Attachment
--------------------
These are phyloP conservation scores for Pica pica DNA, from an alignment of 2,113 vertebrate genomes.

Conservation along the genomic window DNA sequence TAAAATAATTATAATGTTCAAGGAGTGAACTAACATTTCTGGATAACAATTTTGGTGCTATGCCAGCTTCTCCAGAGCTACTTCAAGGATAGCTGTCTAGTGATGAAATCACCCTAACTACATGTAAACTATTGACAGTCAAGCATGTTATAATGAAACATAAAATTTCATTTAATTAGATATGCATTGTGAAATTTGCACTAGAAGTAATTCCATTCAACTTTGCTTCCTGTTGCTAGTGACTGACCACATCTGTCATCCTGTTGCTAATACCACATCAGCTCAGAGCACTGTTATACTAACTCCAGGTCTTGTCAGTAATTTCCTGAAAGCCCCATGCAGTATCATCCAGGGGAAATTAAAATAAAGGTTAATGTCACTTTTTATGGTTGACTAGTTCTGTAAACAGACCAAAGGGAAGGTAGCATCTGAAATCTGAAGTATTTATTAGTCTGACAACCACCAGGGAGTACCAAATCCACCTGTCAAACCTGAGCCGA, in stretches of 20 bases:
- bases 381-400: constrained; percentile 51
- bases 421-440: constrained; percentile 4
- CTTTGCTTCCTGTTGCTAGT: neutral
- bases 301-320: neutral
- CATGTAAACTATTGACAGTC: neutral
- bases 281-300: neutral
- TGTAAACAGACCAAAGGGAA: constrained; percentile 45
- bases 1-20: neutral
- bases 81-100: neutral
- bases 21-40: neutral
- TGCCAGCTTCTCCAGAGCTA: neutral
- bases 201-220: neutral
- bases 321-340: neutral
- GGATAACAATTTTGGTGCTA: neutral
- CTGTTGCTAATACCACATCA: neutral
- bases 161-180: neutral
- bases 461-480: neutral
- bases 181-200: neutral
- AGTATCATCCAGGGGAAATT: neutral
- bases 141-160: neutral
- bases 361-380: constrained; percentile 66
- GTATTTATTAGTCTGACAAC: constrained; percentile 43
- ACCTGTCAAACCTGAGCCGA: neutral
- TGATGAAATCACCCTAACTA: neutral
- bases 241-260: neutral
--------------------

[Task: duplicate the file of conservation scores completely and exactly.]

These are phyloP conservation scores for Pica pica DNA, from an alignment of 2,113 vertebrate genomes.

Conservation along the genomic window DNA sequence TAAAATAATTATAATGTTCAAGGAGTGAACTAACATTTCTGGATAACAATTTTGGTGCTATGCCAGCTTCTCCAGAGCTACTTCAAGGATAGCTGTCTAGTGATGAAATCACCCTAACTACATGTAAACTATTGACAGTCAAGCATGTTATAATGAAACATAAAATTTCATTTAATTAGATATGCATTGTGAAATTTGCACTAGAAGTAATTCCATTCAACTTTGCTTCCTGTTGCTAGTGACTGACCACATCTGTCATCCTGTTGCTAATACCACATCAGCTCAGAGCACTGTTATACTAACTCCAGGTCTTGTCAGTAATTTCCTGAAAGCCCCATGCAGTATCATCCAGGGGAAATTAAAATAAAGGTTAATGTCACTTTTTATGGTTGACTAGTTCTGTAAACAGACCAAAGGGAAGGTAGCATCTGAAATCTGAAGTATTTATTAGTCTGACAACCACCAGGGAGTACCAAATCCACCTGTCAAACCTGAGCCGA, in stretches of 20 bases:
- bases 381-400: constrained; percentile 51
- bases 421-440: constrained; percentile 4
- CTTTGCTTCCTGTTGCTAGT: neutral
- bases 301-320: neutral
- CATGTAAACTATTGACAGTC: neutral
- bases 281-300: neutral
- TGTAAACAGACCAAAGGGAA: constrained; percentile 45
- bases 1-20: neutral
- bases 81-100: neutral
- bases 21-40: neutral
- TGCCAGCTTCTCCAGAGCTA: neutral
- bases 201-220: neutral
- bases 321-340: neutral
- GGATAACAATTTTGGTGCTA: neutral
- CTGTTGCTAATACCACATCA: neutral
- bases 161-180: neutral
- bases 461-480: neutral
- bases 181-200: neutral
- AGTATCATCCAGGGGAAATT: neutral
- bases 141-160: neutral
- bases 361-380: constrained; percentile 66
- GTATTTATTAGTCTGACAAC: constrained; percentile 43
- ACCTGTCAAACCTGAGCCGA: neutral
- TGATGAAATCACCCTAACTA: neutral
- bases 241-260: neutral